The Collaborative International Dictionary
Hedge fund \Hedge" fund`\, n. (Finance) a mutual fund or partnership of investors who pool large sums of money to speculate in securities, increasing the risk of such activity by using borrowed money to leverage the investments, or by selling short.
n. Any unregistered investment fund, often characterised by unconventional strategy (i.e., strategies other than investing long only in bonds, equity or money markets). All hedge funds are supposed to be hedged from risk; hence the name.
n. a flexible investment company for a small number of large investors (usually the minimum investment is $1 million); can use high-risk techniques (not allowed for mutual funds) such as short-selling and heavy leveraging [syn: hedgefund]
A hedge fund is an investment fund that pools capital from a limited number of accredited individuals or institutional investors and invests in a variety of assets, often with complex portfolio-construction and risk-management techniques. It is administered by a professional management firm, and often structured as a limited partnership, limited liability company, or similar vehicle. Hedge funds are generally distinct from mutual funds as their use of leverage is not capped by regulators and distinct from private equity funds as the majority of hedge funds invest in relatively liquid assets.
The name "hedge fund" originated from the paired long and short positions that the first of these funds used to hedge market risk. Over time, the types and nature of the hedging concepts expanded, as did the different types of investment vehicles. Today, hedge funds engage in a diverse range of markets and strategies and employ a wide variety of financial instruments and risk management techniques.
Hedge funds are made available only to certain accredited investors and cannot be offered or sold to the general public. As such, they generally avoid direct regulatory oversight, bypass licensing requirements applicable to investment companies, and operate with greater flexibility than mutual funds and other investment funds. However, regulations passed in the United States and Europe after the financial crisis of 2007–08 were intended to increase government oversight of hedge funds and eliminate certain regulatory gaps.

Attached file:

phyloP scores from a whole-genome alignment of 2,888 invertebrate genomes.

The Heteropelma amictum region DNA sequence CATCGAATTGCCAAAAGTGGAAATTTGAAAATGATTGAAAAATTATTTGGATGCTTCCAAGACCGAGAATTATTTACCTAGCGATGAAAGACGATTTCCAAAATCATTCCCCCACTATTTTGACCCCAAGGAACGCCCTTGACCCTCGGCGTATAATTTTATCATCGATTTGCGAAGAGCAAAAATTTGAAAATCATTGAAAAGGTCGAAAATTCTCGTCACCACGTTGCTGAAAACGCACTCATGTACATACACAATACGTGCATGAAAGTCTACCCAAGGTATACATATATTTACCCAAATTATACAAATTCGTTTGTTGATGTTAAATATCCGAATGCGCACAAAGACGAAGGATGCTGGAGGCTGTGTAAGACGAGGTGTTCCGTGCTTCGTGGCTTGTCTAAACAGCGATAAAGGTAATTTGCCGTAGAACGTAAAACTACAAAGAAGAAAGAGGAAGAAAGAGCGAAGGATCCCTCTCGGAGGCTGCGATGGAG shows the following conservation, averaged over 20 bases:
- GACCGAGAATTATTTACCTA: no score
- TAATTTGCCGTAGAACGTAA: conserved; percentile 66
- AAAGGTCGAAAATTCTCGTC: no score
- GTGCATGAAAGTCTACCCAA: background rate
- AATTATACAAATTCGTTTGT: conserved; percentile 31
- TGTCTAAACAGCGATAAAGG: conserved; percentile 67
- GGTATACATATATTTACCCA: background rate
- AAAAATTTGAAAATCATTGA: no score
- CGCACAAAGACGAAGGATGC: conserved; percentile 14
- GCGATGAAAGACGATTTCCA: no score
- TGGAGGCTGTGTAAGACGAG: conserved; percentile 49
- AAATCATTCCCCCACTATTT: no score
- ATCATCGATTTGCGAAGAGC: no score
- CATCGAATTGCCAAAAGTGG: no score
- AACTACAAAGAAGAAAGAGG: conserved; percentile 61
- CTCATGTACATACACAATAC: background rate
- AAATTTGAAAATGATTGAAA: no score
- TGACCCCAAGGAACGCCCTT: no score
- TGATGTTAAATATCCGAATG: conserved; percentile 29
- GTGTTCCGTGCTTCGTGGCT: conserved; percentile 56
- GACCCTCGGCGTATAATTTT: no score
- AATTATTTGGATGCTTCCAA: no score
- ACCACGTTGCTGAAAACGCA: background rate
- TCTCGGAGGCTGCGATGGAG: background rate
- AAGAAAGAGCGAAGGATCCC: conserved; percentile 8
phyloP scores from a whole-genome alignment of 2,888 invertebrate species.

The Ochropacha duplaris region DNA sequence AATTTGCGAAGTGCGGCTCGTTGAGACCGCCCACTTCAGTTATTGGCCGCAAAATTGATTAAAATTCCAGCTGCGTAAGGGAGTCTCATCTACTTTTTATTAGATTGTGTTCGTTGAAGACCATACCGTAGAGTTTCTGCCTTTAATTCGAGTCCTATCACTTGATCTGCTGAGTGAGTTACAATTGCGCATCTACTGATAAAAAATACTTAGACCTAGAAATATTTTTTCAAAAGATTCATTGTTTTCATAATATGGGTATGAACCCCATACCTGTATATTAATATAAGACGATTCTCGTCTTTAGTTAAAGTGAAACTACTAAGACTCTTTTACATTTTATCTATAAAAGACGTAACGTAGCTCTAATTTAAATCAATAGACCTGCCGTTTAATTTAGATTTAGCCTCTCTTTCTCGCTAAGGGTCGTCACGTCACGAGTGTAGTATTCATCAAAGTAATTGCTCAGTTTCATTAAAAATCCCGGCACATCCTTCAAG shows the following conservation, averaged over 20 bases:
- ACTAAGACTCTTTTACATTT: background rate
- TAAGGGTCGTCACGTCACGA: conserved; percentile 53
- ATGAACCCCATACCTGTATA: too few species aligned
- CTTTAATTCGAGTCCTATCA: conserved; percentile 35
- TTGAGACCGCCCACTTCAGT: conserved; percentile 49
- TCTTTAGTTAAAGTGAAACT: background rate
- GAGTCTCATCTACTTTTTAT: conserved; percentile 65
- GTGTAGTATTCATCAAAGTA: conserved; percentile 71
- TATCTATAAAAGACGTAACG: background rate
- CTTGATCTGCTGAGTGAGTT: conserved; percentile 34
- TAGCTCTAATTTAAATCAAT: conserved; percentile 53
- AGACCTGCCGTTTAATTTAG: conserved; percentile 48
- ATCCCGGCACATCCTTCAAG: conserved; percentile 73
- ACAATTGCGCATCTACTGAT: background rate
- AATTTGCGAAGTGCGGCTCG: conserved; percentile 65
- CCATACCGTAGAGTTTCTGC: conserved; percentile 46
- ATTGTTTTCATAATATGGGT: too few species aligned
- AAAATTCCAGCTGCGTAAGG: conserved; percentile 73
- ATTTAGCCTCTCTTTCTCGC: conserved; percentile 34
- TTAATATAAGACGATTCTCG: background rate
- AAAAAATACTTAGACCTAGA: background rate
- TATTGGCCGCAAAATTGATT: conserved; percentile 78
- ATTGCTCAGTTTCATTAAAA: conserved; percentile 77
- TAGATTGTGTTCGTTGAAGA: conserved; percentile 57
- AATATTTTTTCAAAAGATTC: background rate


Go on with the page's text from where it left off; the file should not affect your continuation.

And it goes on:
While hedge funds have existed for many decades, and become increasingly popular, growing to be one of the world's largest asset management classes by 2014, according to a report by Hedge Fund Research, published in October 2015, hedge fund industry assets shrank "by $95 billion to 2.87 trillion in the third quarter, making 2015 their worst year since 2008. One of the best performing hedge funds in 2014 — William Ackman's Pershing Square Holdings portfolio which had roughly $20 billion earlier in 2015 — declined by 12.6 percent by October 2015 to $16.5 billion in assets.
Hedge funds are most often open-ended and allow additions or withdrawals by their investors (generally on a monthly or quarterly basis). A hedge fund's value is calculated as a share of the fund's net asset value, meaning that increases and decreases in the value of the fund's investment assets (and fund expenses) are directly reflected in the amount an investor can later withdraw.
Many hedge fund investment strategies aim to achieve a positive return on investment regardless of whether markets are rising or falling (" absolute return"). Hedge fund managers often invest money of their own in the fund they manage, which serves to align their own interests with those of the investors in the fund. A hedge fund typically pays its investment manager an annual management fee (for example 1% of the assets of the fund), and a performance fee (for example 20% of the increase in the fund's net asset value during the year). Some hedge funds have several billion dollars of assets under management (AUM). As of 2009, hedge funds represented 1.1% of the total funds and assets held by financial institutions. As of June 2013, the estimated size of the global hedge fund industry was US$2.4 trillion.